Posted November 13, 2015
Epilepsy is the most common neurological manifestation in tuberous sclerosis complex (TSC); up to 90% of individuals with TSC will be affected by epilepsy during their lifetime. There are many forms and severities of epilepsy, a disorder characterized by repeated, spontaneous seizures. We now understand that epilepsy may develop from abnormal brain wiring, an imbalance of chemical signals in the brain, and/or changes in the cellular channels that maintain the chemical balance. In TSC, seizures are believed to stem from cortical tubers, small regions of the brain that do not develop normally.
In honor of National Epilepsy Awareness Month, the Tuberous Sclerosis Complex Research Program (TSCRP) is presenting this highlight to showcase TSCRP-funded investigators' contributions to the epilepsy research field.*
Early TSCRP-funded research focused on providing the research community with animal models to study the mechanisms and signaling pathways. Although relevant animal models continue to be developed to further the understanding of the mechanisms underlying epilepsy in TSC, these early models and results contributed to the groundwork and preliminary data for many subsequent research projects.
The information gleaned by animal models has led to many breakthroughs in our understanding of signaling pathways in TSC. TSCRP-funded research studies designed to further elucidate these signaling pathways have allowed for the emergence of more specific research into the underlying mechanisms of epilepsy in TSC, including the role of inflammatory growth factors and cytokines. The TSCRP is continuing its commitment to epilepsy research; currently active research projects will contribute to both the field of TSC and epilepsy.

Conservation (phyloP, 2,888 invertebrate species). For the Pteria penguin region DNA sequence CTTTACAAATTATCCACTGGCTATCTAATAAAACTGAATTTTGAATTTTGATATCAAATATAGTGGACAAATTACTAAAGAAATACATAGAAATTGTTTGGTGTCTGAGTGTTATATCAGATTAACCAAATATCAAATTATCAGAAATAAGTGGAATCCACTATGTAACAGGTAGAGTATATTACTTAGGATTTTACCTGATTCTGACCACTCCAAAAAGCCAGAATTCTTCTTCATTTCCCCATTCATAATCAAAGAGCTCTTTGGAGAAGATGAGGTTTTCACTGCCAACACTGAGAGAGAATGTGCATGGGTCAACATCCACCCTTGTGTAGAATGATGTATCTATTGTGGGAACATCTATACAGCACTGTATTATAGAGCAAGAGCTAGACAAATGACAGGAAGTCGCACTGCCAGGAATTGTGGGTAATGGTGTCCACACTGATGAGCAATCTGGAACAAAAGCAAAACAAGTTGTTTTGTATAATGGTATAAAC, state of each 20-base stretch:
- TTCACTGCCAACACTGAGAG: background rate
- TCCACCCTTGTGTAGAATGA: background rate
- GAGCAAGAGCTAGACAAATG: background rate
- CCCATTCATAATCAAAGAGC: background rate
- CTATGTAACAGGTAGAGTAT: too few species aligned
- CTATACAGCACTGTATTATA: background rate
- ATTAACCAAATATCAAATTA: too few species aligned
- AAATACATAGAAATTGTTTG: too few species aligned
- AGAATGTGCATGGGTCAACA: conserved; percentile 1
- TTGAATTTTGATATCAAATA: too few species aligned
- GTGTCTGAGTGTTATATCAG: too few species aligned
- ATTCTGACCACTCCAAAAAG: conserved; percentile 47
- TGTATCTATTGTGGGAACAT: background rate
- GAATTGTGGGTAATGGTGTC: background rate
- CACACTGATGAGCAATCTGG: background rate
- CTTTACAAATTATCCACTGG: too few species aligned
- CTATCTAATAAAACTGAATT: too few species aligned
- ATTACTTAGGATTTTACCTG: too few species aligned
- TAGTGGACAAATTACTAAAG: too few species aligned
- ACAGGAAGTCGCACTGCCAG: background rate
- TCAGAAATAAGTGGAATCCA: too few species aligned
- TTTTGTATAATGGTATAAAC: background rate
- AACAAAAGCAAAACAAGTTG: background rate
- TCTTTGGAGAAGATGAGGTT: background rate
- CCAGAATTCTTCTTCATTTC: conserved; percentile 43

There are current treatments and medications available to help manage seizures and epilepsy. However, understanding the direct mechanisms that can cause and exacerbate epileptic seizures, specifically those resulting from TSC disease, may one day lead to treatments that would remove them from the list of TSC manifestations. The TSCRP is pleased to have played a part in funding TSC-related epilepsy research in the past and looks forward to funding future research in this important area.
*Please click on the hyperlinks above to learn more about the research projects.